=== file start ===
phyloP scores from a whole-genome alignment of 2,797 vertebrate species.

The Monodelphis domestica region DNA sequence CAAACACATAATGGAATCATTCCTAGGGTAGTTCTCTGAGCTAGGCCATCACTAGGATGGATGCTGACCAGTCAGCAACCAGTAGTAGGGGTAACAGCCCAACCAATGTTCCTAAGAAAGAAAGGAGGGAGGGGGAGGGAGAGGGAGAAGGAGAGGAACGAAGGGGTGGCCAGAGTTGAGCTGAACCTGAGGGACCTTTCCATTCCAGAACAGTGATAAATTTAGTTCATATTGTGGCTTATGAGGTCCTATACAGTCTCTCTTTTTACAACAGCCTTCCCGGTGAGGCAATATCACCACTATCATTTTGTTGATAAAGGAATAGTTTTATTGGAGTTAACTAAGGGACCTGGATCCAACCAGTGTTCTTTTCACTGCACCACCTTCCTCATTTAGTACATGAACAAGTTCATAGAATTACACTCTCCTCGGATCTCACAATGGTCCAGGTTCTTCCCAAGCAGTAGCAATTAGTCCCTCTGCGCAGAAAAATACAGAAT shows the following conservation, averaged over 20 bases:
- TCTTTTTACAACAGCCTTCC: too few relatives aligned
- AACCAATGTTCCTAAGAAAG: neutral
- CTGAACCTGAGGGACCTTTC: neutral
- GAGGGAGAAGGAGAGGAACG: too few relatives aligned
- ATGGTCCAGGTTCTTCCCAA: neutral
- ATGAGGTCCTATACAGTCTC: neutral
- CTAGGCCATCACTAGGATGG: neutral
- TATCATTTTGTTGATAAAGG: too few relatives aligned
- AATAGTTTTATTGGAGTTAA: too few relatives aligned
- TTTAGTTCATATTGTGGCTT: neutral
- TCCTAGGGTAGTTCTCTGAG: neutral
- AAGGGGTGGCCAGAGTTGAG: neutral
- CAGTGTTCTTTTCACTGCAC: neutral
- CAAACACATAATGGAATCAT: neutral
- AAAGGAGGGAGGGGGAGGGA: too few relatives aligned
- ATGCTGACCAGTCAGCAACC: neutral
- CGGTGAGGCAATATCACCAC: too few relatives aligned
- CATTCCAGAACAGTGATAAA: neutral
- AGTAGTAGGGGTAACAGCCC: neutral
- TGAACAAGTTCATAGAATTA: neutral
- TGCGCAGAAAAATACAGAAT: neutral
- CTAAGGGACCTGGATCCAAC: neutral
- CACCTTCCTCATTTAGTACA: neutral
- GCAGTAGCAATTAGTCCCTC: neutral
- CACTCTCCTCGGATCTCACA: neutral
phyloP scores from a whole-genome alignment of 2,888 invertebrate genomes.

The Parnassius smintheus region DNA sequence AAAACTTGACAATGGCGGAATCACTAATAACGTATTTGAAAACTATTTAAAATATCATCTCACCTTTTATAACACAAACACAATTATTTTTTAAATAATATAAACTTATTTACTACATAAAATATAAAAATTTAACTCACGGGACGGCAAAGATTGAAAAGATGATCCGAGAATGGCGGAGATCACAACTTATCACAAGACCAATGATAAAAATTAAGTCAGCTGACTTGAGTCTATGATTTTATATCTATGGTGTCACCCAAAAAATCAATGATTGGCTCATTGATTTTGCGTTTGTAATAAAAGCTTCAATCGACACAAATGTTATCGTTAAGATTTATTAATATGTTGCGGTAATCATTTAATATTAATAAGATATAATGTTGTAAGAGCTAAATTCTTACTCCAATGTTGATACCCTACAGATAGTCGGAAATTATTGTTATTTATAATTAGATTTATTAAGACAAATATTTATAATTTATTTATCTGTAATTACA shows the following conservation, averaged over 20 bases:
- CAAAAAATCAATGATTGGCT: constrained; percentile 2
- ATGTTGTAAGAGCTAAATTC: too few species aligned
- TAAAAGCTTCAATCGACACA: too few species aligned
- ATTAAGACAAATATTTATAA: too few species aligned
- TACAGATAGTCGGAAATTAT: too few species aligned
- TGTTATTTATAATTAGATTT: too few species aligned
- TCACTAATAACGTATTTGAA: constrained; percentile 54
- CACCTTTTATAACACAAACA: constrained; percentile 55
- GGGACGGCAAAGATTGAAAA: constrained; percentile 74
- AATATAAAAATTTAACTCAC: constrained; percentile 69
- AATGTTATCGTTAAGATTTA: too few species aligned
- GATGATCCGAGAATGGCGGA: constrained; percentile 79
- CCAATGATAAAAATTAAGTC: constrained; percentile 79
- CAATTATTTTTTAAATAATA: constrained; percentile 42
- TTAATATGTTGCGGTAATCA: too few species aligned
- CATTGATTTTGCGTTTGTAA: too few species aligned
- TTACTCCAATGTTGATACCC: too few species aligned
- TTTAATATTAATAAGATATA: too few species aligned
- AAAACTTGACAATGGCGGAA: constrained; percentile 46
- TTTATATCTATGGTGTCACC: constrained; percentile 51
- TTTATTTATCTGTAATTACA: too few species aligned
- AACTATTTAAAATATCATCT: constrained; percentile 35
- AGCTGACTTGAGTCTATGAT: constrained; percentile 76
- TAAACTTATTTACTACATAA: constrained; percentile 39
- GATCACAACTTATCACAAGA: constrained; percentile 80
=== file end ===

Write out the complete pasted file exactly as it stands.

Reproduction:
phyloP scores from a whole-genome alignment of 2,797 vertebrate species.

The Monodelphis domestica region DNA sequence CAAACACATAATGGAATCATTCCTAGGGTAGTTCTCTGAGCTAGGCCATCACTAGGATGGATGCTGACCAGTCAGCAACCAGTAGTAGGGGTAACAGCCCAACCAATGTTCCTAAGAAAGAAAGGAGGGAGGGGGAGGGAGAGGGAGAAGGAGAGGAACGAAGGGGTGGCCAGAGTTGAGCTGAACCTGAGGGACCTTTCCATTCCAGAACAGTGATAAATTTAGTTCATATTGTGGCTTATGAGGTCCTATACAGTCTCTCTTTTTACAACAGCCTTCCCGGTGAGGCAATATCACCACTATCATTTTGTTGATAAAGGAATAGTTTTATTGGAGTTAACTAAGGGACCTGGATCCAACCAGTGTTCTTTTCACTGCACCACCTTCCTCATTTAGTACATGAACAAGTTCATAGAATTACACTCTCCTCGGATCTCACAATGGTCCAGGTTCTTCCCAAGCAGTAGCAATTAGTCCCTCTGCGCAGAAAAATACAGAAT shows the following conservation, averaged over 20 bases:
- TCTTTTTACAACAGCCTTCC: too few relatives aligned
- AACCAATGTTCCTAAGAAAG: neutral
- CTGAACCTGAGGGACCTTTC: neutral
- GAGGGAGAAGGAGAGGAACG: too few relatives aligned
- ATGGTCCAGGTTCTTCCCAA: neutral
- ATGAGGTCCTATACAGTCTC: neutral
- CTAGGCCATCACTAGGATGG: neutral
- TATCATTTTGTTGATAAAGG: too few relatives aligned
- AATAGTTTTATTGGAGTTAA: too few relatives aligned
- TTTAGTTCATATTGTGGCTT: neutral
- TCCTAGGGTAGTTCTCTGAG: neutral
- AAGGGGTGGCCAGAGTTGAG: neutral
- CAGTGTTCTTTTCACTGCAC: neutral
- CAAACACATAATGGAATCAT: neutral
- AAAGGAGGGAGGGGGAGGGA: too few relatives aligned
- ATGCTGACCAGTCAGCAACC: neutral
- CGGTGAGGCAATATCACCAC: too few relatives aligned
- CATTCCAGAACAGTGATAAA: neutral
- AGTAGTAGGGGTAACAGCCC: neutral
- TGAACAAGTTCATAGAATTA: neutral
- TGCGCAGAAAAATACAGAAT: neutral
- CTAAGGGACCTGGATCCAAC: neutral
- CACCTTCCTCATTTAGTACA: neutral
- GCAGTAGCAATTAGTCCCTC: neutral
- CACTCTCCTCGGATCTCACA: neutral
phyloP scores from a whole-genome alignment of 2,888 invertebrate genomes.

The Parnassius smintheus region DNA sequence AAAACTTGACAATGGCGGAATCACTAATAACGTATTTGAAAACTATTTAAAATATCATCTCACCTTTTATAACACAAACACAATTATTTTTTAAATAATATAAACTTATTTACTACATAAAATATAAAAATTTAACTCACGGGACGGCAAAGATTGAAAAGATGATCCGAGAATGGCGGAGATCACAACTTATCACAAGACCAATGATAAAAATTAAGTCAGCTGACTTGAGTCTATGATTTTATATCTATGGTGTCACCCAAAAAATCAATGATTGGCTCATTGATTTTGCGTTTGTAATAAAAGCTTCAATCGACACAAATGTTATCGTTAAGATTTATTAATATGTTGCGGTAATCATTTAATATTAATAAGATATAATGTTGTAAGAGCTAAATTCTTACTCCAATGTTGATACCCTACAGATAGTCGGAAATTATTGTTATTTATAATTAGATTTATTAAGACAAATATTTATAATTTATTTATCTGTAATTACA shows the following conservation, averaged over 20 bases:
- CAAAAAATCAATGATTGGCT: constrained; percentile 2
- ATGTTGTAAGAGCTAAATTC: too few species aligned
- TAAAAGCTTCAATCGACACA: too few species aligned
- ATTAAGACAAATATTTATAA: too few species aligned
- TACAGATAGTCGGAAATTAT: too few species aligned
- TGTTATTTATAATTAGATTT: too few species aligned
- TCACTAATAACGTATTTGAA: constrained; percentile 54
- CACCTTTTATAACACAAACA: constrained; percentile 55
- GGGACGGCAAAGATTGAAAA: constrained; percentile 74
- AATATAAAAATTTAACTCAC: constrained; percentile 69
- AATGTTATCGTTAAGATTTA: too few species aligned
- GATGATCCGAGAATGGCGGA: constrained; percentile 79
- CCAATGATAAAAATTAAGTC: constrained; percentile 79
- CAATTATTTTTTAAATAATA: constrained; percentile 42
- TTAATATGTTGCGGTAATCA: too few species aligned
- CATTGATTTTGCGTTTGTAA: too few species aligned
- TTACTCCAATGTTGATACCC: too few species aligned
- TTTAATATTAATAAGATATA: too few species aligned
- AAAACTTGACAATGGCGGAA: constrained; percentile 46
- TTTATATCTATGGTGTCACC: constrained; percentile 51
- TTTATTTATCTGTAATTACA: too few species aligned
- AACTATTTAAAATATCATCT: constrained; percentile 35
- AGCTGACTTGAGTCTATGAT: constrained; percentile 76
- TAAACTTATTTACTACATAA: constrained; percentile 39
- GATCACAACTTATCACAAGA: constrained; percentile 80